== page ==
Thief became the catch of the day 

Stranger Than Fiction

Curses, foiled again

Clayton Dial, 23, pulled a gun and demanded cash at a Japanese restaurant in Champaign, Illinois, only to have chef Tetsuji Miwa thwart the robbery. "I instantly grabbed my sushi knife, walked up to him, wrapped my arm around his shoulder and asked him what he wanted," Miwa said. "He saw the blade, got scared and started running." Miwa and two co-workers wrestled him to the ground, and assistant manager Joe Pendzialek said he grabbed a stool "and cracked him over the head with it," before calling police. (Champaign's The News-Gazette)

John Balmer, 50, was arrested at a Kmart store in Hudson, Florida, while wearing a T-shirt that read, "Who needs drugs?" Below that, it said, "No, seriously, I have drugs." When a sheriff's deputy entered the store, Balmer tried to hand a "bag of green leafy substance" to the person behind him, officers reported, but the person wouldn't take the bag, which deputies retrieved and said contained marijuana and methamphetamine. (Tampa Bay Times)

Blessing in disguise

After Charlene Ross, 75, was accidentally shot in the neck with a "birdshot" pellet by her husband in Medina, Ohio, doctors treating her discovered she had an irregular heartbeat. They transferred her to an Akron hospital to have a pacemaker inserted. (The Medina Gazette)

Internal Revenue Service Commissioner John Koskinen warned that budget cuts could delay tax refunds, even for people who file electronically, but he added that fewer agents would be available to audit returns. Congress cut this year's IRS budget by $346 million, leaving it with only $10.9 billion. (Associated Press)

Pledge drive

After Bill Kelly earned $600,955 as executive director of public broadcasting station WVIA-TV in Scranton, Pennsylvania, he proposed a new position: raising money for the station's new endowment fund. The board of directors agreed and notified its 15,000 station members, anticipating they would welcome the station's continuing its ties with Kelly, an employee of 40 years. Instead, 6,300 members dropped out. About 2,300 of them specifically cited excessive executive compensation as the reason. The organization's 22 board members cut ties with Kelly by donating $291,878 of their own money to buy out his contract. (Scranton's The Times-Tribune)

Better than humans

An Argentine court ruled that a 29-year-old orangutan held by a Buenos Aires zoo is a "non-human person" unlawfully deprived of its freedom, paving the way for her to be transferred to a sanctuary. The decision came after the Association of Officials and Lawyers for Animal Rights filed a habeas corpus petition claiming the ape had sufficient cognitive skills and should not be treated as an object. Adrian Sestelo, the zoo's head of biology, responded that to claim an animal "suffers abuse, is stressed or depressed, is to make one of man's most common mistakes, which is to humanize animal behavior." (Reuters)

Rescue follies

John Arwood, 31, and Amber Campbell, 25, told police who found them in a closet at Florida's Daytona State College that they had spent two days locked in the closet before calling 911 to be rescued. Officers tracked the phone's location and simply opened the door, which they said had been unlocked the entire time. (Orlando Sentinel)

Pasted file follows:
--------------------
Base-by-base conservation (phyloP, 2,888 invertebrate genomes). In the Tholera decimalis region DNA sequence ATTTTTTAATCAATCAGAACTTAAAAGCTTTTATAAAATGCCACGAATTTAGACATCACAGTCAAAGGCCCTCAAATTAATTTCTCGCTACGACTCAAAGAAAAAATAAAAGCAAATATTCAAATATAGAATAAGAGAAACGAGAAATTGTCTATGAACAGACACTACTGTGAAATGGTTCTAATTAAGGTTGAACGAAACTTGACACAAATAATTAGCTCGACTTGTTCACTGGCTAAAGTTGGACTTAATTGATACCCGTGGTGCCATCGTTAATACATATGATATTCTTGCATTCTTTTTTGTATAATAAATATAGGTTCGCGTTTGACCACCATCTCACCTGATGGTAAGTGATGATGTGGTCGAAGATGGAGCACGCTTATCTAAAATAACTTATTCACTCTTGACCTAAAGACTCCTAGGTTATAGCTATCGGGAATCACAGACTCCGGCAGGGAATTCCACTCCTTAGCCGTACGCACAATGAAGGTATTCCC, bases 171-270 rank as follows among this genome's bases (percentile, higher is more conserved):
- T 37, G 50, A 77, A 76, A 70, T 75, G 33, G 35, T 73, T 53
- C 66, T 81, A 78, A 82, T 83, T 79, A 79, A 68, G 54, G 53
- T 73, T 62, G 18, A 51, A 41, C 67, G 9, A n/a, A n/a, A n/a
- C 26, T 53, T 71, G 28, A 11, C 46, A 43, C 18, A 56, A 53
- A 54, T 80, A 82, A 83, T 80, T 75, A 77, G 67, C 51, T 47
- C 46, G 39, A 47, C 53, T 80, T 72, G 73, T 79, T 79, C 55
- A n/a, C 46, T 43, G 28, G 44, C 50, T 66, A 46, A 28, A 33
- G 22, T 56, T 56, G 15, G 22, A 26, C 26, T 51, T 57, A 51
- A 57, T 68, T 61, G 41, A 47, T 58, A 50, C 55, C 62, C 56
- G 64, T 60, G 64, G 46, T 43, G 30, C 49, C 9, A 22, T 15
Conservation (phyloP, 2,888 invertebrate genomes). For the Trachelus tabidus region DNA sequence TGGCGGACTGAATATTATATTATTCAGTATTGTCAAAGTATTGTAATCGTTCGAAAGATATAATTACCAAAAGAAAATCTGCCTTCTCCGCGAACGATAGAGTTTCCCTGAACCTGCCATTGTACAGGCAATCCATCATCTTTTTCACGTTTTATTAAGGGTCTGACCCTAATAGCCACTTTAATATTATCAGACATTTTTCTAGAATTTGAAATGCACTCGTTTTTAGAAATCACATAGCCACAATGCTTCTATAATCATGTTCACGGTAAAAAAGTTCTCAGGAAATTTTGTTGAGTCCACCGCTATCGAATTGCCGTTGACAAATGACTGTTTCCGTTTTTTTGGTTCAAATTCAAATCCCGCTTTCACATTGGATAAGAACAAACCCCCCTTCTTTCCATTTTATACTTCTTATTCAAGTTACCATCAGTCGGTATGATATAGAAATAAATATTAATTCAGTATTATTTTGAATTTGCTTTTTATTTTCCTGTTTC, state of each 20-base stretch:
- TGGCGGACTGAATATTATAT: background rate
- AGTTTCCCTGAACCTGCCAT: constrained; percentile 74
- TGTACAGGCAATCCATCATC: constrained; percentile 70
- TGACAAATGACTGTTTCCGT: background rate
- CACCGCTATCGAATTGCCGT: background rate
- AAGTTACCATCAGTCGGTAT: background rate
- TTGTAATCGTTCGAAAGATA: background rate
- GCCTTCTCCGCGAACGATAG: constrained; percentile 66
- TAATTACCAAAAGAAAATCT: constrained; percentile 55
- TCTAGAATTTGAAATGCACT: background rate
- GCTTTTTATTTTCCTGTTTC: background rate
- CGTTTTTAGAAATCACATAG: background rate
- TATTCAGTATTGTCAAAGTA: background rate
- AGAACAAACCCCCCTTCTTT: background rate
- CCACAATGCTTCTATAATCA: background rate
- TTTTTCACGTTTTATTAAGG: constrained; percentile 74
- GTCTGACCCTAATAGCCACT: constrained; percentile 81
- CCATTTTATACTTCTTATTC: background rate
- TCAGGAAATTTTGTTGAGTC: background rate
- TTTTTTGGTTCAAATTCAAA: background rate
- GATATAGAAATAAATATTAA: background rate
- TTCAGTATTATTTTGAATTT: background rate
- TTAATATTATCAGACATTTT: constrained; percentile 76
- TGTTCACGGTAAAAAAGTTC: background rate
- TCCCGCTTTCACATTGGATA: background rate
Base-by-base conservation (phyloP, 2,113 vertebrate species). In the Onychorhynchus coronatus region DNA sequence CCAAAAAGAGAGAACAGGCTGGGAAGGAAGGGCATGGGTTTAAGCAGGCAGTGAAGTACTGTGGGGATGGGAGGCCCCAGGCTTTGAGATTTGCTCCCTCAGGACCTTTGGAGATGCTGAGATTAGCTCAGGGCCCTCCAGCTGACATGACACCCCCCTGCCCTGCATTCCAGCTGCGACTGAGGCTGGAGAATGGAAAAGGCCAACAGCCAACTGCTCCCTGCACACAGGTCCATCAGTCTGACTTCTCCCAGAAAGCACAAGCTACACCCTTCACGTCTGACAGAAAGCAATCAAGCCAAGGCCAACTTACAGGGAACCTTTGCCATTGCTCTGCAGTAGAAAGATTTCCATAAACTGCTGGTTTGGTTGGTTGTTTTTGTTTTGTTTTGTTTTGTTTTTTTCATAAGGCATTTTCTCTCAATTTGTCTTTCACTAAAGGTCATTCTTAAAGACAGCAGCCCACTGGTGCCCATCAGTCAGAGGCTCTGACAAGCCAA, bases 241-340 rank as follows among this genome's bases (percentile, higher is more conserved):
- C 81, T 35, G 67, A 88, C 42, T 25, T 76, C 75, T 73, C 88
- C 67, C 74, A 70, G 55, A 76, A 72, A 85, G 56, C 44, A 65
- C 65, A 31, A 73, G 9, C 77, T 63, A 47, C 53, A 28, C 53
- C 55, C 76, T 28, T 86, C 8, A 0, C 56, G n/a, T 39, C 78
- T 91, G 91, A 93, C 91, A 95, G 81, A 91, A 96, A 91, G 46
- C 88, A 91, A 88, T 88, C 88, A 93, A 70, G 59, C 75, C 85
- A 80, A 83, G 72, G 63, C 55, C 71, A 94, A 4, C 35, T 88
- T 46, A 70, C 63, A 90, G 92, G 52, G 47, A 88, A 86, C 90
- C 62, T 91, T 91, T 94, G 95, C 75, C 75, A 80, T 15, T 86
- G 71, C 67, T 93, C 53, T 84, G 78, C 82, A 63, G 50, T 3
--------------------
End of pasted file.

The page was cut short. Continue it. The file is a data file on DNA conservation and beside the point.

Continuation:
When Rob Dorzek, 29, called 911 to report he and three friends had been boating on Ontario's Lake Wanapitei after dark and crashed into a small island, the dispatcher delayed alerting rescuers for an hour while she tried to figure out their location, despite being sent a map that pinpointed it using GPS. During this time, the dispatcher instructed Dorzek to start a signal fire. Dorzek told her he couldn't because he was holding his girlfriend to keep her from slipping into the water. After the dispatcher insisted the fire was the only way to direct rescuers, Dorzek used a boat cushion to start one. It quickly spread to the underbrush and then to the boat hull, which ignited, killing one of the four. A rescue boat was finally launched after the crew, which didn't know of the 911 call, spotted the fire and arrived in eight minutes. Another man and Dorzek's girlfriend died from injuries. An internal report by the Ministry of Health and Long-Term Care commended the dispatcher who handled the call. (The Toronto Star)

Next step: tomacco

SuperNaturals Grafted Vegetables introduced seeds for "Ketchup'n'Fries," a hybrid plant consisting of thin-skinned white potatoes attached to a vine of red cherry tomatoes, aimed at home gardeners with limited growing space. Also known as TomTato, it was created by Britain's Thompson & Morgan and previously available only in Europe. (New York Daily News)

More funding needed

A year after Colorado legalized recreational marijuana, a panel of doctors studying the health effects of marijuana and how people are using it concluded that the $8 million the state earmarked for its research isn't enough. "We don't have the answers yet," said Mike Van Dyke of the state Department of Public Health and Environment, who heads the panel. Among the topics needing investigation: the health effects on pot-smoking skiers. (Associated Press)

Special delivery

Police arrested Paul Bennett, 45, for trying to have sex with a mailbox at a shopping arcade outside Manchester, England. A witness spotted Bennett approaching the mailbox with his pants down and making "sexual advances towards it." He then rubbed himself against it while holding his hands in the air and shouting "wow." After completing the act, he pulled up his pants and started swinging on a lamppost. The witness called police, who found Bennett again exposing himself. (Britain's Manchester Evening News)


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